In a narrow 5-4 opinion, the U.S. Supreme Court removed a potential obstacle to the enforceability of agreements requiring employees to arbitrate employment disputes in Circuit City Stores Inc. v. Adams (No. 99-1379), decided on March 21, 2001. The majority found that the Federal Arbitration Act (FAA), which requires enforcement of valid arbitration agreements, applies to employment contracts except those in the transportation industry. The decision is an important victory for businesses wanting to have their workplace disputes settled by arbitrators rather than in court.
The Facts and The Decision
Circuit City’s employment application included an arbitration provision in which the applicant agreed to settle all disputes arising out of the individual’s application, candidacy for employment, employment or cessation of employment with Circuit City by arbitration. Plaintiff Saint Clair Adams signed that application, and two years after being hired filed an employment discrimination claim against Circuit City under California’s Fair Employment Act and other common law claims. Circuit City asserted that the employment application constituted a valid agreement to arbitrate, and that the FAA compelled arbitration of his claims.
The federal district court agreed, and ordered Adams to arbitrate his claims. The U.S. Court of Appeals for the Ninth Circuit reversed. It interpreted Section 1 of the FAA – which excludes from the Act’s coverage “contracts of employment of seamen, railroad employees, or any other class of workers engaged in foreign or interstate commerce” – to exempt all employment contracts from the FAA’s reach.
The Supreme Court overruled the Ninth Circuit, finding that the FAA applies to all employees, except those engaged in transportation industries. The FAA, the Court noted, compels arbitration of a variety of disputes, including state employment law claims. The Court’s decision was largely an academic discussion involving principles of statutory interpretation. What is more important is the question of what the opinion means for the future of employment litigation.
The Future of Employment Claims
Now that it is clear that the FAA applies to employment contracts, a variety of employment law claims can be decided by arbitrators as opposed to judges and juries, including:
• Cases involving federal discriminationstatutes such as Title VII, the Americans with Disabilities Act (ADA) and the Age Discrimination in Employment Act (ADEA);
• State employment law claims such asthose arising under the Wisconsin Fair Employment Act and
• Common law claims involving contract rights and torts suchas wrongful discharge.
Further, because the FAA preempts state laws that might interfere with agreements to arbitrate, the states are powerless to legislate in ways that would undermine the ruling in Circuit City. Opponents of mandatory arbitration must now seek federal legislation that would prevent employers from forcing employees to arbitrate disputes.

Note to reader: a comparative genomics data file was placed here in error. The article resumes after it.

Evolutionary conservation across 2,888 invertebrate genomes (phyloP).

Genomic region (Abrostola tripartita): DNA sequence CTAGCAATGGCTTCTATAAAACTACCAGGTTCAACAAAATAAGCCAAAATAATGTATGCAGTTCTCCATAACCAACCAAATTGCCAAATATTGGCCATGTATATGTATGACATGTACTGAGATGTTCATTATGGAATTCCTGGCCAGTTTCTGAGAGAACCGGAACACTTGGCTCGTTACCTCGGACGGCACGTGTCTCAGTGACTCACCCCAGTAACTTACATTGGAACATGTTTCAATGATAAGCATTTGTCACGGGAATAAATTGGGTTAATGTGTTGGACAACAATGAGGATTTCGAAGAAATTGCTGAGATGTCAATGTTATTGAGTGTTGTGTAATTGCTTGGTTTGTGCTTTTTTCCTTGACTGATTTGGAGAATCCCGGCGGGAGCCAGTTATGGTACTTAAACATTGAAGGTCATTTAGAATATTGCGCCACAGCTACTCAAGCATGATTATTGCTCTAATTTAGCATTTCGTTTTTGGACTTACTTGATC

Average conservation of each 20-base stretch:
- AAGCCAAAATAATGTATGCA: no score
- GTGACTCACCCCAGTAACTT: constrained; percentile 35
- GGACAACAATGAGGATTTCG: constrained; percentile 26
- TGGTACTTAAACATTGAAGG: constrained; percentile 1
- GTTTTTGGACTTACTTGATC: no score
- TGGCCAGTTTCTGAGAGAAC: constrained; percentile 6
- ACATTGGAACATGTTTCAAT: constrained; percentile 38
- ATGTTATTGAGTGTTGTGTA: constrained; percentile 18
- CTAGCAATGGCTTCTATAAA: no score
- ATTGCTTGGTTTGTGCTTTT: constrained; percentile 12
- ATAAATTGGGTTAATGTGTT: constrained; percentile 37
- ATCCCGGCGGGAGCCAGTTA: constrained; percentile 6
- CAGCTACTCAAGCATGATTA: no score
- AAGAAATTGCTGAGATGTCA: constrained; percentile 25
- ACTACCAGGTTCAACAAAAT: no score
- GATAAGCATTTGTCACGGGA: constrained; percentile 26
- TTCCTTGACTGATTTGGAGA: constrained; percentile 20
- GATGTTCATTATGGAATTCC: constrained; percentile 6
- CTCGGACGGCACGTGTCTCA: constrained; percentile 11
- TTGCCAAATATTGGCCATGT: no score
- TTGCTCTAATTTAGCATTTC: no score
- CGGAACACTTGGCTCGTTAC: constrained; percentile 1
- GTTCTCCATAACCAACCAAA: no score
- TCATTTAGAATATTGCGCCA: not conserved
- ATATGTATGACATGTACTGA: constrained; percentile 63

However, the future role of the administrative agencies charged with enforcing discrimination statutes, including the Equal Employment Opportunity Commission (EEOC) and the Wisconsin Equal Rights Division (ERD) is unclear. Does a private arbitration agreement constrain these agencies from bringing suits in their own name to recover monetary damages for the individual signing the arbitration agreement? Federal circuit courts have been divided on this question. The Supreme Court accepted certiorari on this issue and will review the case of EEOCv. Waffle House, 193 F.3d 804 (4th Cir. 1999) next term.
Eliminating Employment Litigation Through Mandatory Arbitration Agreements
Arbitration has many advantages over litigation before courts and administrative agencies. Arbitration is faster, less expensive, has no formal rules of evidence and requires less discovery. There are no juries, no public trials and no guaranteed access to public decisions. Arbitration ends after one hearing and one decision, since an arbitrator’s decision is virtually immune from appeal. Although a mandatory arbitration procedure may increase the total number of employer-employee disputes, arbitration will dramatically decrease the settlement value of employee claims. Because arbitration does not involve protracted document production, depositions, motions and rules of evidence, an employer facing a bogus employee claim will not need to make an economic decision to settle in order to avoid legal fees.
Although Circuit City removes what a potential obstacle tomandatory arbitration, employers need to be careful in planning and implementing arbitration procedures. If the arbitration procedure favors the employer too much, courts will hold the agreements unconscionable. Courts are sensitive to procedural issues such as the selection of arbitrators, the payment of arbitration fees, the availability of discovery and the range of damages available to the employee. If the arbitration agreement is carefully crafted to past court decisions on these issues, it has a better chance of withstanding legal challenges.
The Employment Law team of von Briesen & Roper s.c. has the knowledge and experience to assist your company in creating and implementing a mandatory arbitration program. From drafting the agreement and procedure, to providing names of arbitrators, to training your managers on handling claims, we can help you take advantage of this opportunity to lower your company’s risk and legal bills with regard to employment claims.
von Briesen & Roper Legal Update is a periodic publication of von Briesen & Roper, s.c. It is intended for general information purposes for the community and highlights recent changes and developments in the legal area. This publication does not constitute legal advice, and the reader should consult legal counsel to determine how this information applies to any specific situation.